10th March, 2021
Just after the US House of Representatives passed the $1.9trillion COVID-19 relief bill on Wednesday, President Joe Biden tweeted to Americans: “Help is here”.
The bill, which is now going to Biden for his signature, is one of the largest economic stimulus measures in U.S. history.
Anddd for Biden, it gave him his first major victory in office. The White House said he plans to sign the bill on Friday.
The measure provides $400 billion for $1,400 direct payments to most Americans, $350 billion in aid to state and local governments, an expansion of the child tax credit and increased funding for vaccine distribution. Forecasters expect it to supercharge the U.S. economic recovery.
Approval by a 220-211 vote in the Democratic-controlled chamber came with zero Republican support after weeks of partisan debate and wrangling in Congress.
Democrats described the legislation as a critical response to a pandemic that has killed more than 528,000 people and thrown millions out of work.
“This is a historic day. It is the beginning of the end of the great COVID depression,” Democratic Representative Jan Schakowsky said.
Republicans said the measure was too costly and was packed with wasteful progressive priorities. They said the worst phase of the largest public health crisis in a century has largely passed and the economy is headed toward a rebound.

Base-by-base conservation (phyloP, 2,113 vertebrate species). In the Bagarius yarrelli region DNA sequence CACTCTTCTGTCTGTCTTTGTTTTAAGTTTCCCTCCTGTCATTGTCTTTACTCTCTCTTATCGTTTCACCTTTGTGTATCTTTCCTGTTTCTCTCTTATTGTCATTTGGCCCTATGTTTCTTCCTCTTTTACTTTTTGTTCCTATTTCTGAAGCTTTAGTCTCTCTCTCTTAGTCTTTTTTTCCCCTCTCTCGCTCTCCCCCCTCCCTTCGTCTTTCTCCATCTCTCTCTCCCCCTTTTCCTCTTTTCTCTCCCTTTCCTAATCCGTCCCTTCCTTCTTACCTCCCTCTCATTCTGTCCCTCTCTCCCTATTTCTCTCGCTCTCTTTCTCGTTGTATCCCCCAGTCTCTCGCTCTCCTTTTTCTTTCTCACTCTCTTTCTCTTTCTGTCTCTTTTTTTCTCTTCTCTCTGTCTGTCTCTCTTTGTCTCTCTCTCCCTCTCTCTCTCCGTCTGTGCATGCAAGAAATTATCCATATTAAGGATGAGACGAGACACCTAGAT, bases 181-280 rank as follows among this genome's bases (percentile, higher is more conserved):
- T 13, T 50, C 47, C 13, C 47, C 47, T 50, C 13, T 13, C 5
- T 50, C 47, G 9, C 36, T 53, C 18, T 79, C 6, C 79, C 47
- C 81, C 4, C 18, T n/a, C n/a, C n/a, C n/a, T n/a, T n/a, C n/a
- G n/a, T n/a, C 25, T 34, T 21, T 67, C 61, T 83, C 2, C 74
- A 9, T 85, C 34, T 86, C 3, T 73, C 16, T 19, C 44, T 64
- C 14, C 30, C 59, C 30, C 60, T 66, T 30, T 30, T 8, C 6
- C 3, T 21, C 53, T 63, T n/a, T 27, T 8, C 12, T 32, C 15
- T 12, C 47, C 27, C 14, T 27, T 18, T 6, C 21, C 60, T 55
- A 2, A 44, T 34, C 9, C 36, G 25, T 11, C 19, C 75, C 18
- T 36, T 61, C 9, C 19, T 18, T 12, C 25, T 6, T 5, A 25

“It’s the wrong plan at the wrong time for so many wrong reasons,” Republican Representative Jason Smith said.
Democrats were eager to get the final bill to Biden’s desk for his signature before current enhanced federal unemployment benefits expire on March 14.
The House rejected an effort by Republican Representative Marjorie Taylor Greene to delay proceedings by asking for an adjournment – something she has attempted four times since taking office in January.
The House voted 235-149 to plow ahead, with 40 Republicans joining Democrats in rejecting Greene’s effort.
Although many Republicans supported coronavirus relief under former President Donald Trump’s administration, no Republican lawmaker voted for the bill in the House or Senate.
But the bill is popular with the public.
A Reuters/Ipsos national opinion poll, conducted March 8-9, showed that 70% of Americans support the plan, including majorities of Democrats and Republicans. Among Republicans, five out of 10 say they support the plan, while nine out of 10 Democrats supported it.
The legislation could have high stakes for both parties. If it succeeds in giving the economy a major boost, it also could improve Democrats’ political fortunes as they attempt to hold onto their slim majorities in Congress going into the 2022 midterm elections.
“We think it will have significant consequences for the American people, economically, politically and even going to their faith in government,” Senate Majority Leader Chuck Schumer said after the vote.
Only one House Democrat, Jared Golden of Maine, voted against the package, saying the high cost endangered the recovery.